Fresh off the back of winning the Scottish Album of the Year Award, Auntie Flo, aka producer Brian d’Souza, descended upon the decks of Sneaky Pete’s to deliver an all-night-long amalgamation of house and melodic world music.
In typical Sneaky’s fashion, the sold-out event quickly became a plethora of sweaty bodies, with the venue’s one air conditioning unit spluttering with the effort of cooling the masses. Positioned within the crowd, a unique feature inside Sneaky Pete’s, Auntie Flo beams from ear to ear whilst delivering his tracks fluently. Those crowded around the decks are at any point either mid-groove, or leaning over to take notes on his current track. The whole room seems to move as one, with African style marimba beats creating a spark of funk amongst the crowd. Even at the bar, it seems everyone is electrified with the groove provided from the dancefloor.
Sneaky Pete’s is the perfect setting; it feels as though anyone lucky enough to be one of its 100 capacity that night is privy to something unique. The next month sees Auntie Flo in London, playing legendary venue The Printworks, which plays host to names such as Patrick Topping and Daniel Avery. To bear witness to such an intimate set is what gives Sneaky Pete’s its charm, and which makes events such as this utterly unmissable. Nowhere else in Edinburgh has the same sense of community, and no venue comes close in terms of the way in which the acts which it hosts are on the same level as their audience.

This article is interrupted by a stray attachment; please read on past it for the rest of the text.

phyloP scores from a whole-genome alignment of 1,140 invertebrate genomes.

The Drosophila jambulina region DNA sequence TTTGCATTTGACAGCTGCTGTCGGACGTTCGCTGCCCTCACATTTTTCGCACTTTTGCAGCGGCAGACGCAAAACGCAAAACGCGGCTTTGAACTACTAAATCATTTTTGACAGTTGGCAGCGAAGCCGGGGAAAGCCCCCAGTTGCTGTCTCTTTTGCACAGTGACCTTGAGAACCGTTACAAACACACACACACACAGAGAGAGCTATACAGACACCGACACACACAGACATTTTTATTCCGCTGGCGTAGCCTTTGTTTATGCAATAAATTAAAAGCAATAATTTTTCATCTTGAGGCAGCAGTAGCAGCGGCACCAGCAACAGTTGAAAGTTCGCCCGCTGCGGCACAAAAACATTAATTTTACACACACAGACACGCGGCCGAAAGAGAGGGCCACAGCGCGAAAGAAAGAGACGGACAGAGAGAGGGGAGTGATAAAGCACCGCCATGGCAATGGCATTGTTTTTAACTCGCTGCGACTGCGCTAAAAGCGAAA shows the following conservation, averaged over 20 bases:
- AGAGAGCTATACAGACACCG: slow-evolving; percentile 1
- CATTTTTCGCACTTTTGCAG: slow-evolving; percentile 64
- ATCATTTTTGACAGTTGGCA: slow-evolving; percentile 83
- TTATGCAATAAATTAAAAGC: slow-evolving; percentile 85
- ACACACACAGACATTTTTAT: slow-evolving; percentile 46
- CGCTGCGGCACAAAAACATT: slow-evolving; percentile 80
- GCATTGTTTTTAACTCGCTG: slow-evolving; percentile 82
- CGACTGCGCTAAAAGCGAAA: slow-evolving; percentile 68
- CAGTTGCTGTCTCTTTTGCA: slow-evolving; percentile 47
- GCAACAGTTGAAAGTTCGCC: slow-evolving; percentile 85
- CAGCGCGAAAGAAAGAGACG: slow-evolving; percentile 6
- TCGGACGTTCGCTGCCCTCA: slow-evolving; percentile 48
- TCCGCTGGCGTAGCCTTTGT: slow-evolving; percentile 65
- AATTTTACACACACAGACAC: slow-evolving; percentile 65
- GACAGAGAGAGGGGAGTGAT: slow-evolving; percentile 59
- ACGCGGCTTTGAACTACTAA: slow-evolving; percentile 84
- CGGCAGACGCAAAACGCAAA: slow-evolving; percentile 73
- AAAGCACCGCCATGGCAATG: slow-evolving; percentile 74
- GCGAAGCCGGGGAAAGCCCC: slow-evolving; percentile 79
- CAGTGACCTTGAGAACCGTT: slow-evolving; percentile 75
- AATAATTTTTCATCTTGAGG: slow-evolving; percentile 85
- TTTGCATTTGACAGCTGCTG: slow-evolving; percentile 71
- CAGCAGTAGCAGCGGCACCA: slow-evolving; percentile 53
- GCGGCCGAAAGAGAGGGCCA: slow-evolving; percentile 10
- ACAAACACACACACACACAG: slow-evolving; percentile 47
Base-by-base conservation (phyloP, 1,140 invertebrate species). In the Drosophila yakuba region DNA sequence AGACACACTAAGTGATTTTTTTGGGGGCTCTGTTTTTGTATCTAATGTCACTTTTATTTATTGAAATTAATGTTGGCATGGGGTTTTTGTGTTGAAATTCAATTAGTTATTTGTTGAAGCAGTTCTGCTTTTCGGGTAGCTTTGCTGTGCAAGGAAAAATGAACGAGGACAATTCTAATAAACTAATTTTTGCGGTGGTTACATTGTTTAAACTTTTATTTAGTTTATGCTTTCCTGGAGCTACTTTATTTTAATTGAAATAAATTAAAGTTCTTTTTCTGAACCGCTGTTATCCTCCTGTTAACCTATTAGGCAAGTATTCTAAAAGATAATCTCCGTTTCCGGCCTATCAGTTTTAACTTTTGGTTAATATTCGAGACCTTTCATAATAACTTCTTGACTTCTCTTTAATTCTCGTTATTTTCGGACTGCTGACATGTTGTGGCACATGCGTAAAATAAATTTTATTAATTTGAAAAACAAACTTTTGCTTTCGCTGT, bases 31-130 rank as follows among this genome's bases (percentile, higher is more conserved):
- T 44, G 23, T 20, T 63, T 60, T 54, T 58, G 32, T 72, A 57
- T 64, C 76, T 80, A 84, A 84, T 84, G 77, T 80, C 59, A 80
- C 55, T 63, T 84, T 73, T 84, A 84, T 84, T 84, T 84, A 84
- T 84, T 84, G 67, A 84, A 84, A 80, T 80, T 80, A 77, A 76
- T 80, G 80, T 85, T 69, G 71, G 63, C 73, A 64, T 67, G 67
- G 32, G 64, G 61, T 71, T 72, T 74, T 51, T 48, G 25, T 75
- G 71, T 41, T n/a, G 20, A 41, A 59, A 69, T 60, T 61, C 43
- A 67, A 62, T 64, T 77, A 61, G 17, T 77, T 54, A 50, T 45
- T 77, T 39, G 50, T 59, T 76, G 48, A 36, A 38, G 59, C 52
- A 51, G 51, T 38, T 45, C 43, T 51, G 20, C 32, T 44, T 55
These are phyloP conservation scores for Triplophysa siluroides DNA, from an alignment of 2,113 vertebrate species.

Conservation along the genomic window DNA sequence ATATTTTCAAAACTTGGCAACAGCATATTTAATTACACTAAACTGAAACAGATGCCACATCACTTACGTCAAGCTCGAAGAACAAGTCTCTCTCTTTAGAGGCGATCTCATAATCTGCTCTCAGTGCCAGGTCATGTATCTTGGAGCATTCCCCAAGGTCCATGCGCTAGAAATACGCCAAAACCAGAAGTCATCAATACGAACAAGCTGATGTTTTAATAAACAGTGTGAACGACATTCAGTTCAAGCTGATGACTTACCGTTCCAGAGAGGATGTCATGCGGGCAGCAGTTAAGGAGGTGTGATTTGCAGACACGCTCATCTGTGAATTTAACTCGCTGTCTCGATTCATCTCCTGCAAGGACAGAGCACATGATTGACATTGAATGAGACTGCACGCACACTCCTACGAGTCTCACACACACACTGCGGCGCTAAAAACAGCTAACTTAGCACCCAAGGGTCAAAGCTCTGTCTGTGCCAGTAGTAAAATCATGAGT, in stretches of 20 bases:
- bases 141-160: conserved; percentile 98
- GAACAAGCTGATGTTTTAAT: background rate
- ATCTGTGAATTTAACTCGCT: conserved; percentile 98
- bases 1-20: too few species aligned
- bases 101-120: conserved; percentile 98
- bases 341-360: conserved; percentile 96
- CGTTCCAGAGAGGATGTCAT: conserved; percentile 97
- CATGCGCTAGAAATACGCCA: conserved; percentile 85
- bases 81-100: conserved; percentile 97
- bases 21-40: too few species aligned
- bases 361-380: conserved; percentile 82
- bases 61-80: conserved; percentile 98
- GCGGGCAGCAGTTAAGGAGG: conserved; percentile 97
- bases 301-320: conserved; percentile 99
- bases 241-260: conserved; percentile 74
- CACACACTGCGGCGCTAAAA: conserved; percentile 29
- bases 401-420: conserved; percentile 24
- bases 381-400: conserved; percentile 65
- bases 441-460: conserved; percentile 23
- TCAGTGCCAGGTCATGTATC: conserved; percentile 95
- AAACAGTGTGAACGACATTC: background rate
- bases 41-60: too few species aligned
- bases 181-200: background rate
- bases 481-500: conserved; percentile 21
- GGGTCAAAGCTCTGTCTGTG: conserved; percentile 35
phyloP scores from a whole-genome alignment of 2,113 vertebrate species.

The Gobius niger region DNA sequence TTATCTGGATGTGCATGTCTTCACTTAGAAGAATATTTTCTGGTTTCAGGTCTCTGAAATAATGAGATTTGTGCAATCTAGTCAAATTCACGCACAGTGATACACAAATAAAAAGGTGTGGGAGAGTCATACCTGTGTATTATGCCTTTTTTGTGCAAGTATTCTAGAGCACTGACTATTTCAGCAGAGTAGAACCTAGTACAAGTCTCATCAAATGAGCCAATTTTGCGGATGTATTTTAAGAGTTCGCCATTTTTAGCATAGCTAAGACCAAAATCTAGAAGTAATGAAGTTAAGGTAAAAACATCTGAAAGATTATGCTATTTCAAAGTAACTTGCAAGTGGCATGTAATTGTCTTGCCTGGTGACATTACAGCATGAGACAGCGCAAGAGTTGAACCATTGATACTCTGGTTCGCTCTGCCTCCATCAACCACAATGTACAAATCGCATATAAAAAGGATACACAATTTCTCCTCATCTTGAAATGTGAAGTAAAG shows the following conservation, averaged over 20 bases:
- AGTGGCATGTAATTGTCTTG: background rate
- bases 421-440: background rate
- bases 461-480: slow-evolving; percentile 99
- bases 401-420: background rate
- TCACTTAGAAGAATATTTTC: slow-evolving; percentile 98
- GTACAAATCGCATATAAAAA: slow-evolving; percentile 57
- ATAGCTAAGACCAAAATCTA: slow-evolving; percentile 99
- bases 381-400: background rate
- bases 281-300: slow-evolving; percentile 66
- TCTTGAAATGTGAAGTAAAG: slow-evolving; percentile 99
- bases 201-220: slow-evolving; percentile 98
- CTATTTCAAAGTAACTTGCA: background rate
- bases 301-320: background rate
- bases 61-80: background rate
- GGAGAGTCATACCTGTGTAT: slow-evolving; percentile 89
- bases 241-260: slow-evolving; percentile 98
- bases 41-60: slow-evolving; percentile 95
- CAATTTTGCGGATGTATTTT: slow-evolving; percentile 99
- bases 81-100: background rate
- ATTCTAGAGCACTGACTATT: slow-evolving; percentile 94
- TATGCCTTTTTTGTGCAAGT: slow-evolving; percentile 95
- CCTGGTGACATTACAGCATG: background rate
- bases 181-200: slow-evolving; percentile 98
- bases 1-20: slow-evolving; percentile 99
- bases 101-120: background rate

The set is slick with worldy tunes which are typical of Auntie Flo’s style; a mixing pot of electronic music and influences from across the globe. Fans of Romare, Daphni and Floating Points are bound to be won over by tracks of his such as ‘Kasba’ and ‘Havana Rhythm Dance’. Spectacularly, Auntie Flo’s latest album, Radio Highlife was recently voted Scottish Album of the Year, a surprising celebration of this genre of afro-futurist dance music.
Overall, Auntie Flo flawlessly succeeds in energising every soul inside the tiny venue, and in spite of the heat, as he closes on S-Type’s climactic ‘Fetch’ and the lights come up, the crowd maintains, if not surpasses the levels of vigour seen thus far.
Amidst rowdy shouts of “one more tune”, the crowd slowly starts to dissipate, but it is evident that the elation generated by Auntie Flo’s set is definitely not soon to be forgotten.
Image: Flavien Prioreau